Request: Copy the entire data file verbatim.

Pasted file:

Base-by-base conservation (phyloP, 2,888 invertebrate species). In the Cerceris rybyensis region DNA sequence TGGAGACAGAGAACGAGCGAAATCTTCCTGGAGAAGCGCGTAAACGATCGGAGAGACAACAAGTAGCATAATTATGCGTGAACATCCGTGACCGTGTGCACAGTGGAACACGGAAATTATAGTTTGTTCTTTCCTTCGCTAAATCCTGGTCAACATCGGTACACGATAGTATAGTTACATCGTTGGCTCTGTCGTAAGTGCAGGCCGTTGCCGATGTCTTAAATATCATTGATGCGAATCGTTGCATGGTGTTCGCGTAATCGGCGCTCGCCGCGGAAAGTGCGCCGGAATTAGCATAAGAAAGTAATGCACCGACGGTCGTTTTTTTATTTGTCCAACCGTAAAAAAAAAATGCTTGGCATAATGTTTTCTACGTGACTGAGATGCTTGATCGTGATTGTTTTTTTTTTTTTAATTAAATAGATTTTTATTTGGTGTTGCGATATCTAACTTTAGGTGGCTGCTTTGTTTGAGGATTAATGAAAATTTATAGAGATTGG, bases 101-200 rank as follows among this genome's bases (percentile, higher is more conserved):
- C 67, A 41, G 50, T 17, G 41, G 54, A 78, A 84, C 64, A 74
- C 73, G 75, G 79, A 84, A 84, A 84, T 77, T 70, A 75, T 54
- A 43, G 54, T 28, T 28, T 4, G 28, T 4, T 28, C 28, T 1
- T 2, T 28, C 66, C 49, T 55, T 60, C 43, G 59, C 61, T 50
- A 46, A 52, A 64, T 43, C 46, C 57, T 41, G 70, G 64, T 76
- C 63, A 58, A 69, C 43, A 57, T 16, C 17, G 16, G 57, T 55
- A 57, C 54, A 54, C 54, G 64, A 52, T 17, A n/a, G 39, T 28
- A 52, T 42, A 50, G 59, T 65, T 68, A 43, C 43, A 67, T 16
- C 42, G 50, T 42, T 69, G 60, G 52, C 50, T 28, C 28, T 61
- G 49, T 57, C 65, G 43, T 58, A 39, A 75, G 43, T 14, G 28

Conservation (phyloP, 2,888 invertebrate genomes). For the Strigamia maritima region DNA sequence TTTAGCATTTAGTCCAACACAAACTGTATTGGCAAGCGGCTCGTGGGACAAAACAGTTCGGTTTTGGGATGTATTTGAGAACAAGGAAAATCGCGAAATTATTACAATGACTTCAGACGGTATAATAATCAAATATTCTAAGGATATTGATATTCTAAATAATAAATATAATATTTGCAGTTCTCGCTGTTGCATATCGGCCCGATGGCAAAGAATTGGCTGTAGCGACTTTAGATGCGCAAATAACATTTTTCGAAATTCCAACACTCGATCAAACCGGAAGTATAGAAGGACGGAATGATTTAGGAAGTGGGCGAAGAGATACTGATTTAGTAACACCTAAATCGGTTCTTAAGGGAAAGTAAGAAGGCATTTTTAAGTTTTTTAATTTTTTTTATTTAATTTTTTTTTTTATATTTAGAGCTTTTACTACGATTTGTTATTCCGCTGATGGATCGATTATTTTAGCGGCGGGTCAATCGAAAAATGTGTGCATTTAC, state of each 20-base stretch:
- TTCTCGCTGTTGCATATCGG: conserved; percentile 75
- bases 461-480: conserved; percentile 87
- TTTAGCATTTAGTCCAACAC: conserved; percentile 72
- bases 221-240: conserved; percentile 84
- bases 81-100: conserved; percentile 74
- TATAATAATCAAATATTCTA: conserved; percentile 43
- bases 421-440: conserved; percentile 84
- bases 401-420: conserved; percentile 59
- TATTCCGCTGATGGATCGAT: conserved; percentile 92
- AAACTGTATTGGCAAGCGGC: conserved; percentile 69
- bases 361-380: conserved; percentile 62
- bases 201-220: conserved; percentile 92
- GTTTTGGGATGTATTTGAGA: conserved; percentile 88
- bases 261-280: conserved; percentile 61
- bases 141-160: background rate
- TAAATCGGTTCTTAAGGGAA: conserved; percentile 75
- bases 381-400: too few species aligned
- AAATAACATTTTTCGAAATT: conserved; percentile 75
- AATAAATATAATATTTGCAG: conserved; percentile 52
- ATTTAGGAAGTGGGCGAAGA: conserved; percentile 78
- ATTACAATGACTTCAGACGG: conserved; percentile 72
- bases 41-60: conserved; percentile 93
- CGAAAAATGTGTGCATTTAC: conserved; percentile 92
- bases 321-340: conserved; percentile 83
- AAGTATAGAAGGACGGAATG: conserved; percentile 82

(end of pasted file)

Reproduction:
Base-by-base conservation (phyloP, 2,888 invertebrate species). In the Cerceris rybyensis region DNA sequence TGGAGACAGAGAACGAGCGAAATCTTCCTGGAGAAGCGCGTAAACGATCGGAGAGACAACAAGTAGCATAATTATGCGTGAACATCCGTGACCGTGTGCACAGTGGAACACGGAAATTATAGTTTGTTCTTTCCTTCGCTAAATCCTGGTCAACATCGGTACACGATAGTATAGTTACATCGTTGGCTCTGTCGTAAGTGCAGGCCGTTGCCGATGTCTTAAATATCATTGATGCGAATCGTTGCATGGTGTTCGCGTAATCGGCGCTCGCCGCGGAAAGTGCGCCGGAATTAGCATAAGAAAGTAATGCACCGACGGTCGTTTTTTTATTTGTCCAACCGTAAAAAAAAAATGCTTGGCATAATGTTTTCTACGTGACTGAGATGCTTGATCGTGATTGTTTTTTTTTTTTTAATTAAATAGATTTTTATTTGGTGTTGCGATATCTAACTTTAGGTGGCTGCTTTGTTTGAGGATTAATGAAAATTTATAGAGATTGG, bases 101-200 rank as follows among this genome's bases (percentile, higher is more conserved):
- C 67, A 41, G 50, T 17, G 41, G 54, A 78, A 84, C 64, A 74
- C 73, G 75, G 79, A 84, A 84, A 84, T 77, T 70, A 75, T 54
- A 43, G 54, T 28, T 28, T 4, G 28, T 4, T 28, C 28, T 1
- T 2, T 28, C 66, C 49, T 55, T 60, C 43, G 59, C 61, T 50
- A 46, A 52, A 64, T 43, C 46, C 57, T 41, G 70, G 64, T 76
- C 63, A 58, A 69, C 43, A 57, T 16, C 17, G 16, G 57, T 55
- A 57, C 54, A 54, C 54, G 64, A 52, T 17, A n/a, G 39, T 28
- A 52, T 42, A 50, G 59, T 65, T 68, A 43, C 43, A 67, T 16
- C 42, G 50, T 42, T 69, G 60, G 52, C 50, T 28, C 28, T 61
- G 49, T 57, C 65, G 43, T 58, A 39, A 75, G 43, T 14, G 28

Conservation (phyloP, 2,888 invertebrate genomes). For the Strigamia maritima region DNA sequence TTTAGCATTTAGTCCAACACAAACTGTATTGGCAAGCGGCTCGTGGGACAAAACAGTTCGGTTTTGGGATGTATTTGAGAACAAGGAAAATCGCGAAATTATTACAATGACTTCAGACGGTATAATAATCAAATATTCTAAGGATATTGATATTCTAAATAATAAATATAATATTTGCAGTTCTCGCTGTTGCATATCGGCCCGATGGCAAAGAATTGGCTGTAGCGACTTTAGATGCGCAAATAACATTTTTCGAAATTCCAACACTCGATCAAACCGGAAGTATAGAAGGACGGAATGATTTAGGAAGTGGGCGAAGAGATACTGATTTAGTAACACCTAAATCGGTTCTTAAGGGAAAGTAAGAAGGCATTTTTAAGTTTTTTAATTTTTTTTATTTAATTTTTTTTTTTATATTTAGAGCTTTTACTACGATTTGTTATTCCGCTGATGGATCGATTATTTTAGCGGCGGGTCAATCGAAAAATGTGTGCATTTAC, state of each 20-base stretch:
- TTCTCGCTGTTGCATATCGG: conserved; percentile 75
- bases 461-480: conserved; percentile 87
- TTTAGCATTTAGTCCAACAC: conserved; percentile 72
- bases 221-240: conserved; percentile 84
- bases 81-100: conserved; percentile 74
- TATAATAATCAAATATTCTA: conserved; percentile 43
- bases 421-440: conserved; percentile 84
- bases 401-420: conserved; percentile 59
- TATTCCGCTGATGGATCGAT: conserved; percentile 92
- AAACTGTATTGGCAAGCGGC: conserved; percentile 69
- bases 361-380: conserved; percentile 62
- bases 201-220: conserved; percentile 92
- GTTTTGGGATGTATTTGAGA: conserved; percentile 88
- bases 261-280: conserved; percentile 61
- bases 141-160: background rate
- TAAATCGGTTCTTAAGGGAA: conserved; percentile 75
- bases 381-400: too few species aligned
- AAATAACATTTTTCGAAATT: conserved; percentile 75
- AATAAATATAATATTTGCAG: conserved; percentile 52
- ATTTAGGAAGTGGGCGAAGA: conserved; percentile 78
- ATTACAATGACTTCAGACGG: conserved; percentile 72
- bases 41-60: conserved; percentile 93
- CGAAAAATGTGTGCATTTAC: conserved; percentile 92
- bases 321-340: conserved; percentile 83
- AAGTATAGAAGGACGGAATG: conserved; percentile 82